How the ultra-wealthy use charitable giving to avoid taxes and exert influence — while ordinary taxpayers foot the bill.
Are you ready to resist? With Donald Trump’s August 30 tax cut speech in Springfield, Missouri, the great tax fight of 2017 has now begun. The Trump tax cut plan, the President blustered in Missouri, will raise wages and benefit America’s working people.
“This speech was an extraordinary effort to obfuscate, fabricate, and create an alternative reality,” says Frank Clemente, co-founder and director of Americans for Tax Fairness. “Trump has a big sales job: to make a tax cut that will mostly benefit Trump and his fellow billionaires appealing to his regular base.”
The Americans for Tax Fairness coalition, founded in 2012, now represents over 425 national and state organizations and serves as the key advocacy umbrella organization on progressive tax reform. The coalition has been preparing for this moment all year.
Clemente has essentially been preparing his whole life. From campaigns to expand health care and reform the campaign finance system to serving as issues director for the 1988 Presidential campaign of the Rev. Jesse Jackson, Clemente has put in decades working for economic justice.
“I’ve been fighting corporate power in different ways all my life,” he notes. “But I don’t think we’ve gone up against a lobbying operation this size before.”
“The big industry groups — oil, big pharma, high tech — they spend more money to lobby on tax policy than on anything else. They’ll be all in on this fight.”
Frank Clemente, Americans for Tax Fairness
“We’re facing a powerful array of forces that includes big corporations, the Koch Brothers, and anti-tax think tanks,” Clemente explains. “Low taxes and small government are at the heart and soul of entire GOP establishment agenda. They’re going to put everything they have into this.”
During the congressional battle earlier this year over health care, most big corporations and the very wealthy sat on the sidelines. They aren’t sitting now.
“The big industry groups — oil, big pharma, high tech — they spend more money to lobby on tax policy than on anything else,” says Clemente. “They’ll be all in on this fight.”
Can we can stop the worst aspects of this latest tax-cut money grab? Clemente thinks we can. He points to polls that show that only about 30 percent of the public strongly believes the trickle-down mythology that tax breaks for the rich and big corporations have a positive impact on the economy.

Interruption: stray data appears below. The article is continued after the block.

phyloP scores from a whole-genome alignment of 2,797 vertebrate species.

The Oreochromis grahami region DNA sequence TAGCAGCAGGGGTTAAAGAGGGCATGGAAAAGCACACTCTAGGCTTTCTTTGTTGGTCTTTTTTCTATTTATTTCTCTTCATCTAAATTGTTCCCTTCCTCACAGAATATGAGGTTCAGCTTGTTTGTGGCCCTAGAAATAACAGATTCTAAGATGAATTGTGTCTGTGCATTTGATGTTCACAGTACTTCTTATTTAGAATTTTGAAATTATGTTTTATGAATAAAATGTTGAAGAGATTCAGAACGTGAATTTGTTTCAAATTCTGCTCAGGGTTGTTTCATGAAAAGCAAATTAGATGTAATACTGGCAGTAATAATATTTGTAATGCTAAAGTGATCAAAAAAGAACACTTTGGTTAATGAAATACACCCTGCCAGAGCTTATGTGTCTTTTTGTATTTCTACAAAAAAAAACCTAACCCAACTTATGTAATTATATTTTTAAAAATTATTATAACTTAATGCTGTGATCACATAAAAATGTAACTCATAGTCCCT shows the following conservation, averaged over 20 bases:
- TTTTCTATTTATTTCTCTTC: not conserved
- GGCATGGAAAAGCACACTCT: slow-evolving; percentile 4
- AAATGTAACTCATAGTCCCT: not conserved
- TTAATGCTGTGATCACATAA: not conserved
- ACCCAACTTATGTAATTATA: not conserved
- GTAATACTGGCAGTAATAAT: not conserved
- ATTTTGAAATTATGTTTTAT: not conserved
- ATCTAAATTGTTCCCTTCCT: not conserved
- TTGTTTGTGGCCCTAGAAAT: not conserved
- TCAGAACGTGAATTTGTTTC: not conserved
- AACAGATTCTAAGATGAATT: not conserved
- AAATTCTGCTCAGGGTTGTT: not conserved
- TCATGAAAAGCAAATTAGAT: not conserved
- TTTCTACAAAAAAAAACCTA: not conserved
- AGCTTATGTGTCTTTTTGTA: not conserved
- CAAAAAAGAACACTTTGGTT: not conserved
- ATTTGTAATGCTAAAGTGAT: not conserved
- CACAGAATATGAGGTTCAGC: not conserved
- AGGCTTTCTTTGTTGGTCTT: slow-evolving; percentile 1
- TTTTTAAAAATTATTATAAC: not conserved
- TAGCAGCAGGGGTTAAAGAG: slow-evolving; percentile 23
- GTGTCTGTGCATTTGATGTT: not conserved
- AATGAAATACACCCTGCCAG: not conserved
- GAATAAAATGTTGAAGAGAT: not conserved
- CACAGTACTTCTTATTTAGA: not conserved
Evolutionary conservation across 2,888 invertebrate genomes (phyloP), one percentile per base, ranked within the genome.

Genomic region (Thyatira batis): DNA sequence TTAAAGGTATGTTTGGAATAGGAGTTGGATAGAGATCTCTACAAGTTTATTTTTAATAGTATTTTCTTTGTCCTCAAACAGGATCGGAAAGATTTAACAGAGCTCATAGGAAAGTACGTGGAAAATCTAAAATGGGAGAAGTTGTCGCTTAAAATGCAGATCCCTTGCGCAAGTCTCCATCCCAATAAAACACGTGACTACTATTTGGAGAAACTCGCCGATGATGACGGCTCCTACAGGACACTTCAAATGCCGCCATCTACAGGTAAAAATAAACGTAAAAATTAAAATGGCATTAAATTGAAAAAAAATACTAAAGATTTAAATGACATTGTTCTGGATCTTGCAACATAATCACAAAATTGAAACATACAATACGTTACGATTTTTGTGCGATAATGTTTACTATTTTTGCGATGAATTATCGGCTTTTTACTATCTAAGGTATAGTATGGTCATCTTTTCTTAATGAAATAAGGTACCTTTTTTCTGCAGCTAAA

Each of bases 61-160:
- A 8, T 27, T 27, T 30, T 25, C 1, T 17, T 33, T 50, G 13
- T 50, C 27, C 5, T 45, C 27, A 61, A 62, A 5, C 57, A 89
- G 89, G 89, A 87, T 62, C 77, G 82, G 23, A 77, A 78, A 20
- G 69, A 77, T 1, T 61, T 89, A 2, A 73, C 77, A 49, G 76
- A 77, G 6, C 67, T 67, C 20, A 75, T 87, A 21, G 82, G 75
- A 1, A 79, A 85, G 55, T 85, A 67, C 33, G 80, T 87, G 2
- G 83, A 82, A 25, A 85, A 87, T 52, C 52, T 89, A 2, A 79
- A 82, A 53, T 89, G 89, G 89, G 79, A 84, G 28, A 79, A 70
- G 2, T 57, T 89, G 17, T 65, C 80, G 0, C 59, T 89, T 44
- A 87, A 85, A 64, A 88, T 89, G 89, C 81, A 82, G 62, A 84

“The vast majority of Americans don’t buy it,” says Clemente. “They see how inequality has grown and that corporate profits are going through the roof. And Trump has completely undermined his personal credibility with most of the public.”
The Republican coalition also stands divided.
“They don’t agree over how to pay for these tax cuts,” notes Clemente. “The deficit hawks don’t believe tax cuts should add to the federal debt. The hard-liners want tax cuts, deficits be damned. And then there are a few sensible folks who worry about the impact on working families.”
But even with these divisions, stopping tax-cut giveaways to the rich and the corporations they run will take all hands on deck.
“This will be harder to stop than the bad health care plan because the tradeoffs in health care were so direct, with 20 million people losing insurance,” Clemente reflects. “But if you care about inequality, this is your fight. If you care about Social Security, education, nutrition, rebuilding roads and bridges, this is your fight. All these flow from tax revenue.”
“If we lose this revenue now,” he goes on, “we aren’t going to be able to fund current levels of government nor will we be able to make investments over the next ten years to build an economy that works for everyone.”
Politically speaking, in other words, we’ve reached showdown time.
“Tax cuts have become the crown jewel of their agenda,” Clemente points out. “If we defeat the tax cuts, its all down hill for Trump and company.”
American for Tax Fairness has created a campaign website for the coming tax fight. See StopTrumpTaxCuts.org and check out the Talking Points as part of preparing for back-fence conversations with neighbors and family.
ATF is also encouraging other grassroots strategies, including the “Not One Penny” movement. Founded by resistance efforts such as Indivisible and the Tax March, Not One Penny is a pledge against “tax cuts for millionaires, billionaires and wealthy corporations.”
For more information on how to get involved, click to www.americansfortaxfairness.org.
Chuck Collins, a senior scholar at the Institute for Policy Studies, he directs the Program on Inequality and co-edits Inequality.org. His newest book is Born on Third Base: A One Percenter Makes the Case for Tackling Inequality, Bringing Wealth Home, and Committing to the Common Good (Chelsea Green, 2016).